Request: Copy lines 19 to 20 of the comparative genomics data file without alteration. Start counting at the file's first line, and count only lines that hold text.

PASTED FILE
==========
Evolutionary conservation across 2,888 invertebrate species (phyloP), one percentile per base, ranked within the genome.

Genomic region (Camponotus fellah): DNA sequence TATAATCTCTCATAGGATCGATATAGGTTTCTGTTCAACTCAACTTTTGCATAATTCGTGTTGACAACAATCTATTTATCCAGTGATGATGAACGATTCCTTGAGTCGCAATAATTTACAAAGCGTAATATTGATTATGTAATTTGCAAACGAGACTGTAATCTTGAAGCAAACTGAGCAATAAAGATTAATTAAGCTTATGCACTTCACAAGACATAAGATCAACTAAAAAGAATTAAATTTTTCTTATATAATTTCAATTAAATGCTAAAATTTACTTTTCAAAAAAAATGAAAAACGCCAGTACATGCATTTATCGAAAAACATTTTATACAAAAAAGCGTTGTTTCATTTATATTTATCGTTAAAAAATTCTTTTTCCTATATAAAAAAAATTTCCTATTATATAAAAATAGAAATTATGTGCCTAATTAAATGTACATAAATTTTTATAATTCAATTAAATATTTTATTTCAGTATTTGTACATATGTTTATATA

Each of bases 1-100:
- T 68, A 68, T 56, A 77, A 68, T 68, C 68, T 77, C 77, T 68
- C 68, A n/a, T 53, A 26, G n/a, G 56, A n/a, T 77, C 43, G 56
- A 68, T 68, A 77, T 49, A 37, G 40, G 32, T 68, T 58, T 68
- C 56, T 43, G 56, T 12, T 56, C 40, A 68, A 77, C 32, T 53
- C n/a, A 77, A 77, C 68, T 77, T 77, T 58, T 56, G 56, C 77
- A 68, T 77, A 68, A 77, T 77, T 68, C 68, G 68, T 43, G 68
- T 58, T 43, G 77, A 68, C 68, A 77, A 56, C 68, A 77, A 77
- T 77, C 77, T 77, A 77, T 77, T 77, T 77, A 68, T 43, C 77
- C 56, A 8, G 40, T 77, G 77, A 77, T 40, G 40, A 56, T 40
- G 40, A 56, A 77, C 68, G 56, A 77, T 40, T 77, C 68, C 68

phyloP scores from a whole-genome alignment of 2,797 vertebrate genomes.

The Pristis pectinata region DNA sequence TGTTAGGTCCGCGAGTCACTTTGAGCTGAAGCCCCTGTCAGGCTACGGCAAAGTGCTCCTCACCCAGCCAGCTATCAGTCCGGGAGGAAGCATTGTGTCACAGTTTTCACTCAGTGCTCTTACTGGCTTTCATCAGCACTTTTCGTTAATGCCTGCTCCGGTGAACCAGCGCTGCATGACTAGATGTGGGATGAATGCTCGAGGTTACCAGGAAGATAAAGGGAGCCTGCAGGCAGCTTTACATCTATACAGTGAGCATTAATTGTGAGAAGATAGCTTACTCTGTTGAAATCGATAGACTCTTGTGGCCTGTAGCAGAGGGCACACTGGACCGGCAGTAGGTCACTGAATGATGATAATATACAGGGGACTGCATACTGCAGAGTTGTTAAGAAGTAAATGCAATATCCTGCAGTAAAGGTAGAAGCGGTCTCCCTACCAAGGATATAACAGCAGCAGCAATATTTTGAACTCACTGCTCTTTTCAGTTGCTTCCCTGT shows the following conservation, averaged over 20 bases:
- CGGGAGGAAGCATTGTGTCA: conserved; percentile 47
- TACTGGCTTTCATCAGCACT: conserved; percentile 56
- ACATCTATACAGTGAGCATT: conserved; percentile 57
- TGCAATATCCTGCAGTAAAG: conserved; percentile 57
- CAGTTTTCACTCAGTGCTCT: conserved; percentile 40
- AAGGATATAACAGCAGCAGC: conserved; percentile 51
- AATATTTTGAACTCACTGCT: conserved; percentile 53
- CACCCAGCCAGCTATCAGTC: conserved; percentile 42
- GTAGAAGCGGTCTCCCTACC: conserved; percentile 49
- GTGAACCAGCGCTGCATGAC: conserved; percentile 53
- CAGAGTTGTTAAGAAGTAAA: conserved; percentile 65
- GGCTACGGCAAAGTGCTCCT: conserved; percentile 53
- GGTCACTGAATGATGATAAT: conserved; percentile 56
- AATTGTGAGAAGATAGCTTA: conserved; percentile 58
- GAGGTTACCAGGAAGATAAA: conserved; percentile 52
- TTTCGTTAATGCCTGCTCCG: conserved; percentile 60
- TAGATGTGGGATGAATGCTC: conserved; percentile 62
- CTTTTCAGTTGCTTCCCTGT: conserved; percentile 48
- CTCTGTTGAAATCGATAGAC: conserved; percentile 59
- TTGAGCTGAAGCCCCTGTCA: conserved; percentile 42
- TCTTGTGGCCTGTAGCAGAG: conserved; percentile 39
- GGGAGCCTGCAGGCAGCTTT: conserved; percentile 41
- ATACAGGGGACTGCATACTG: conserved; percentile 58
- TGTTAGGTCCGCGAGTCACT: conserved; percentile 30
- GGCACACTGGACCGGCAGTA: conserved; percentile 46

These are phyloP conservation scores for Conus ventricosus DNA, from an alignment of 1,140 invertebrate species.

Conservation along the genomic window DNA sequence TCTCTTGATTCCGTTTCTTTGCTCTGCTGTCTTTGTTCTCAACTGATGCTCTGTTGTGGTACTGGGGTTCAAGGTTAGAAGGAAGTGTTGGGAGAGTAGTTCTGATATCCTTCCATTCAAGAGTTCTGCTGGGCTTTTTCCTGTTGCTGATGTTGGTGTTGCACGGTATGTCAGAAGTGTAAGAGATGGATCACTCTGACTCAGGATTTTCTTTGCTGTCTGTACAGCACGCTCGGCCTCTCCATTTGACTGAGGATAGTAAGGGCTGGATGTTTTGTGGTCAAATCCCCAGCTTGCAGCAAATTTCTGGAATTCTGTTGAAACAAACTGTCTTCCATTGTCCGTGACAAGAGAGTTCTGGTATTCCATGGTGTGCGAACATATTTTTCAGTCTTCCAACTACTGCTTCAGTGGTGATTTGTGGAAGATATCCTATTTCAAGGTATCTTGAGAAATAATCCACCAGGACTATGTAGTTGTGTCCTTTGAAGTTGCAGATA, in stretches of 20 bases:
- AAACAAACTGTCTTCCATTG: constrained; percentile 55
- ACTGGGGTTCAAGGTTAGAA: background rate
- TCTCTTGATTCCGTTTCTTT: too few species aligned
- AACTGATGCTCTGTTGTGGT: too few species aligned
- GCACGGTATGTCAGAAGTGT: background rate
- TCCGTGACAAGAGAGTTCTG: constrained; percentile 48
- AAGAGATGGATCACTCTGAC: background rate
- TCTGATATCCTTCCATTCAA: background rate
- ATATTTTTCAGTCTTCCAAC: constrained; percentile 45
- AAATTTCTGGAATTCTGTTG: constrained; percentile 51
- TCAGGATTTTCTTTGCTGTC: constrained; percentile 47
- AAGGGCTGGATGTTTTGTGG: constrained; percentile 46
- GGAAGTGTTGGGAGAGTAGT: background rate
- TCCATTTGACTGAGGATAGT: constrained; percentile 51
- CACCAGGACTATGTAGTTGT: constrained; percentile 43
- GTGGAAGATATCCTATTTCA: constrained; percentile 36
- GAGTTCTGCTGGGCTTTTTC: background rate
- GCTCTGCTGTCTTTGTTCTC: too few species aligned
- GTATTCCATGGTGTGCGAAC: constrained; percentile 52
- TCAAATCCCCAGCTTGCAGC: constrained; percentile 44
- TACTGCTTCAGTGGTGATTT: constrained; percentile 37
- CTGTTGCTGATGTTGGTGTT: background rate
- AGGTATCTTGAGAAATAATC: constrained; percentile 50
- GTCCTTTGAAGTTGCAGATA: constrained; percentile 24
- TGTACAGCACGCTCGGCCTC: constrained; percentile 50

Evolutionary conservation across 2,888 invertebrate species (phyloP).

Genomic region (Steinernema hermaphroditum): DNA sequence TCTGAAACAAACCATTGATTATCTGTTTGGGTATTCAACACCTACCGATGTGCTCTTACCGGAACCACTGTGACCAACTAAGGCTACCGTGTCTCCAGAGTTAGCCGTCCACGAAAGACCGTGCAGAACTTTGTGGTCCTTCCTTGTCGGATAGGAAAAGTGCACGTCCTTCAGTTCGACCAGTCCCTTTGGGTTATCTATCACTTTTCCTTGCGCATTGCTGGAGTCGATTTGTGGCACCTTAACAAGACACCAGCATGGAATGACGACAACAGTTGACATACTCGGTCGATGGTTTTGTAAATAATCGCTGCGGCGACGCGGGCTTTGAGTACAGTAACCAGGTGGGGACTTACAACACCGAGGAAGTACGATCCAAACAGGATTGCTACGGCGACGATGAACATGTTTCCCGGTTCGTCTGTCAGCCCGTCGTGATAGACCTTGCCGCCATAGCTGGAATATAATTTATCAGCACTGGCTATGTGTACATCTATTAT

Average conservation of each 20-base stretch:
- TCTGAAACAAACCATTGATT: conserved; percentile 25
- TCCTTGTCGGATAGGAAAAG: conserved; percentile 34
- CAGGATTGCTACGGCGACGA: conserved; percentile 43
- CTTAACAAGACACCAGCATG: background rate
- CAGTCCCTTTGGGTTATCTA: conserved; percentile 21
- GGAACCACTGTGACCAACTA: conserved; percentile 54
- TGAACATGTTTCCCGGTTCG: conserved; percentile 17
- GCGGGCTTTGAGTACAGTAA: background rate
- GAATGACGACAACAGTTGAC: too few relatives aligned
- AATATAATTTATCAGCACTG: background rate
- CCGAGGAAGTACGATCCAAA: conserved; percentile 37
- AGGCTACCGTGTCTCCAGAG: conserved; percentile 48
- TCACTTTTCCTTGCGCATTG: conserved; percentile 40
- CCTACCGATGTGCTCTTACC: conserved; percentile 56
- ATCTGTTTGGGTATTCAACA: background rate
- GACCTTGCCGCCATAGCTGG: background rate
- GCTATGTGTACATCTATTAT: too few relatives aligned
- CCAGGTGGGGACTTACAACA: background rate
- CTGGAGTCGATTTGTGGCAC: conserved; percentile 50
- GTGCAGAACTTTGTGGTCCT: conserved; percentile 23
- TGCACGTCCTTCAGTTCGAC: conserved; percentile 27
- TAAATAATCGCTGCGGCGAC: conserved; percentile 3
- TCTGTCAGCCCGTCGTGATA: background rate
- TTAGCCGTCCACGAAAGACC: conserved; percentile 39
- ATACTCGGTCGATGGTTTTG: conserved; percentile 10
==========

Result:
- TGCAATATCCTGCAGTAAAG: conserved; percentile 57
- CAGTTTTCACTCAGTGCTCT: conserved; percentile 40